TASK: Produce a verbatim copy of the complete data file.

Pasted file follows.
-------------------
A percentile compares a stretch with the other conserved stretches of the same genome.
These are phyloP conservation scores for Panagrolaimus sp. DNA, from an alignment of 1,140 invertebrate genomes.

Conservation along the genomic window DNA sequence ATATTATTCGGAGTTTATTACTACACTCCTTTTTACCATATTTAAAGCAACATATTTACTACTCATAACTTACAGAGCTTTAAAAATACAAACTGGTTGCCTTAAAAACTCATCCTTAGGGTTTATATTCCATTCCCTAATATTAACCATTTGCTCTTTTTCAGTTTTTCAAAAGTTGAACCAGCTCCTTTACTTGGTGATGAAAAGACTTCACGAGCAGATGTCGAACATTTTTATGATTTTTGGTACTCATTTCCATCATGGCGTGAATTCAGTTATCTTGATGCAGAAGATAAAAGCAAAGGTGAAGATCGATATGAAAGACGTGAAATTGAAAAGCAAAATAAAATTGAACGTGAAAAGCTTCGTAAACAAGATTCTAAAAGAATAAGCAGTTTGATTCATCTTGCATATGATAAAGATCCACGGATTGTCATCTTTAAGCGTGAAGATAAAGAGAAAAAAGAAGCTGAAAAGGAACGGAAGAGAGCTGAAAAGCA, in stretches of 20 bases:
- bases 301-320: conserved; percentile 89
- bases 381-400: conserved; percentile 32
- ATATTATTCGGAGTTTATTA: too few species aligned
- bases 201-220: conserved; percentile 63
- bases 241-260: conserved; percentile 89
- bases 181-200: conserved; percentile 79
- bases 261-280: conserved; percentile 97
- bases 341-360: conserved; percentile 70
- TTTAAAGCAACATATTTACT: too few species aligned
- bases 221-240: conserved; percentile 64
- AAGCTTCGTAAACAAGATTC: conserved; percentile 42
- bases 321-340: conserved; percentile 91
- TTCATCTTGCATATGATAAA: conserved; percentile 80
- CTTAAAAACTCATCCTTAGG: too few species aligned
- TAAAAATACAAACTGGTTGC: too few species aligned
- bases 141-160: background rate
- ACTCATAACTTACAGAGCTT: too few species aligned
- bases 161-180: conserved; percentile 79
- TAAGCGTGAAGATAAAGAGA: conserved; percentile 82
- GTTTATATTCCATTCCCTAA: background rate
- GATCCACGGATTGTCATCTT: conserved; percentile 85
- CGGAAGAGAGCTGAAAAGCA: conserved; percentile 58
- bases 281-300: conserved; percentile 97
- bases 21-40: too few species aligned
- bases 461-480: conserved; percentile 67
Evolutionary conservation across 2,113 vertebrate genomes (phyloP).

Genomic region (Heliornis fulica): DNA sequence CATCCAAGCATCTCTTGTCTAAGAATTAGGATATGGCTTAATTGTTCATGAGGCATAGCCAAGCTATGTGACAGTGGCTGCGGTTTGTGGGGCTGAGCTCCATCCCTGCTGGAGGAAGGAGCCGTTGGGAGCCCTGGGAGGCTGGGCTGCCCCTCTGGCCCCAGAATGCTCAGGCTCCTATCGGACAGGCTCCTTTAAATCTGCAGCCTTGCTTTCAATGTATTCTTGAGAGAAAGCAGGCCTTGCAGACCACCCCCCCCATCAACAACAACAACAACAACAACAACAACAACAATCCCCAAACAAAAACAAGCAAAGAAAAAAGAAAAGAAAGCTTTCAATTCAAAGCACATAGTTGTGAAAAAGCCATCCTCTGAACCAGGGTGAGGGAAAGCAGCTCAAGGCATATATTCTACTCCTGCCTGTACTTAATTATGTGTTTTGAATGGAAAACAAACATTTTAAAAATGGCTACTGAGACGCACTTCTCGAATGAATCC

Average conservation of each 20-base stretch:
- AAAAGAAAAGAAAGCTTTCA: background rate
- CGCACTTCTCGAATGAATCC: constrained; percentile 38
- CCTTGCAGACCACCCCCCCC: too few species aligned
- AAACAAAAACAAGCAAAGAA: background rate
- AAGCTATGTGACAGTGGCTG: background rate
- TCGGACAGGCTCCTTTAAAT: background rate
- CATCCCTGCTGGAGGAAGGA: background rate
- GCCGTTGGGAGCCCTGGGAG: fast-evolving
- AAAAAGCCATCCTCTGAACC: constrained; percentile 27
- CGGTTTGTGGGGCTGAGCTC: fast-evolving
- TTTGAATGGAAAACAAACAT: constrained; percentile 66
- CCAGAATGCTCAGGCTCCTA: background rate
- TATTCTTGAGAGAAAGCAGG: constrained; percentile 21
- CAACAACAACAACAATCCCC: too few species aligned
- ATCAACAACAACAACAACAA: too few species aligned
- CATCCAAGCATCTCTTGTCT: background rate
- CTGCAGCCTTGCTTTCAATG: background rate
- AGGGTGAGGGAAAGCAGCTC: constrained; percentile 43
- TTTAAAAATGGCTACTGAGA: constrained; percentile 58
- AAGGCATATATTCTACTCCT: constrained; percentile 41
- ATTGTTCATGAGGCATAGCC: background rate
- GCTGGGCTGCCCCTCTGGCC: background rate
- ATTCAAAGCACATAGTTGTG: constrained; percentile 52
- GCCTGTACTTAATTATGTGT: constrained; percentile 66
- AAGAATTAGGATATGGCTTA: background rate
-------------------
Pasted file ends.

A percentile compares a stretch with the other conserved stretches of the same genome.
These are phyloP conservation scores for Panagrolaimus sp. DNA, from an alignment of 1,140 invertebrate genomes.

Conservation along the genomic window DNA sequence ATATTATTCGGAGTTTATTACTACACTCCTTTTTACCATATTTAAAGCAACATATTTACTACTCATAACTTACAGAGCTTTAAAAATACAAACTGGTTGCCTTAAAAACTCATCCTTAGGGTTTATATTCCATTCCCTAATATTAACCATTTGCTCTTTTTCAGTTTTTCAAAAGTTGAACCAGCTCCTTTACTTGGTGATGAAAAGACTTCACGAGCAGATGTCGAACATTTTTATGATTTTTGGTACTCATTTCCATCATGGCGTGAATTCAGTTATCTTGATGCAGAAGATAAAAGCAAAGGTGAAGATCGATATGAAAGACGTGAAATTGAAAAGCAAAATAAAATTGAACGTGAAAAGCTTCGTAAACAAGATTCTAAAAGAATAAGCAGTTTGATTCATCTTGCATATGATAAAGATCCACGGATTGTCATCTTTAAGCGTGAAGATAAAGAGAAAAAAGAAGCTGAAAAGGAACGGAAGAGAGCTGAAAAGCA, in stretches of 20 bases:
- bases 301-320: conserved; percentile 89
- bases 381-400: conserved; percentile 32
- ATATTATTCGGAGTTTATTA: too few species aligned
- bases 201-220: conserved; percentile 63
- bases 241-260: conserved; percentile 89
- bases 181-200: conserved; percentile 79
- bases 261-280: conserved; percentile 97
- bases 341-360: conserved; percentile 70
- TTTAAAGCAACATATTTACT: too few species aligned
- bases 221-240: conserved; percentile 64
- AAGCTTCGTAAACAAGATTC: conserved; percentile 42
- bases 321-340: conserved; percentile 91
- TTCATCTTGCATATGATAAA: conserved; percentile 80
- CTTAAAAACTCATCCTTAGG: too few species aligned
- TAAAAATACAAACTGGTTGC: too few species aligned
- bases 141-160: background rate
- ACTCATAACTTACAGAGCTT: too few species aligned
- bases 161-180: conserved; percentile 79
- TAAGCGTGAAGATAAAGAGA: conserved; percentile 82
- GTTTATATTCCATTCCCTAA: background rate
- GATCCACGGATTGTCATCTT: conserved; percentile 85
- CGGAAGAGAGCTGAAAAGCA: conserved; percentile 58
- bases 281-300: conserved; percentile 97
- bases 21-40: too few species aligned
- bases 461-480: conserved; percentile 67
Evolutionary conservation across 2,113 vertebrate genomes (phyloP).

Genomic region (Heliornis fulica): DNA sequence CATCCAAGCATCTCTTGTCTAAGAATTAGGATATGGCTTAATTGTTCATGAGGCATAGCCAAGCTATGTGACAGTGGCTGCGGTTTGTGGGGCTGAGCTCCATCCCTGCTGGAGGAAGGAGCCGTTGGGAGCCCTGGGAGGCTGGGCTGCCCCTCTGGCCCCAGAATGCTCAGGCTCCTATCGGACAGGCTCCTTTAAATCTGCAGCCTTGCTTTCAATGTATTCTTGAGAGAAAGCAGGCCTTGCAGACCACCCCCCCCATCAACAACAACAACAACAACAACAACAACAACAATCCCCAAACAAAAACAAGCAAAGAAAAAAGAAAAGAAAGCTTTCAATTCAAAGCACATAGTTGTGAAAAAGCCATCCTCTGAACCAGGGTGAGGGAAAGCAGCTCAAGGCATATATTCTACTCCTGCCTGTACTTAATTATGTGTTTTGAATGGAAAACAAACATTTTAAAAATGGCTACTGAGACGCACTTCTCGAATGAATCC

Average conservation of each 20-base stretch:
- AAAAGAAAAGAAAGCTTTCA: background rate
- CGCACTTCTCGAATGAATCC: constrained; percentile 38
- CCTTGCAGACCACCCCCCCC: too few species aligned
- AAACAAAAACAAGCAAAGAA: background rate
- AAGCTATGTGACAGTGGCTG: background rate
- TCGGACAGGCTCCTTTAAAT: background rate
- CATCCCTGCTGGAGGAAGGA: background rate
- GCCGTTGGGAGCCCTGGGAG: fast-evolving
- AAAAAGCCATCCTCTGAACC: constrained; percentile 27
- CGGTTTGTGGGGCTGAGCTC: fast-evolving
- TTTGAATGGAAAACAAACAT: constrained; percentile 66
- CCAGAATGCTCAGGCTCCTA: background rate
- TATTCTTGAGAGAAAGCAGG: constrained; percentile 21
- CAACAACAACAACAATCCCC: too few species aligned
- ATCAACAACAACAACAACAA: too few species aligned
- CATCCAAGCATCTCTTGTCT: background rate
- CTGCAGCCTTGCTTTCAATG: background rate
- AGGGTGAGGGAAAGCAGCTC: constrained; percentile 43
- TTTAAAAATGGCTACTGAGA: constrained; percentile 58
- AAGGCATATATTCTACTCCT: constrained; percentile 41
- ATTGTTCATGAGGCATAGCC: background rate
- GCTGGGCTGCCCCTCTGGCC: background rate
- ATTCAAAGCACATAGTTGTG: constrained; percentile 52
- GCCTGTACTTAATTATGTGT: constrained; percentile 66
- AAGAATTAGGATATGGCTTA: background rate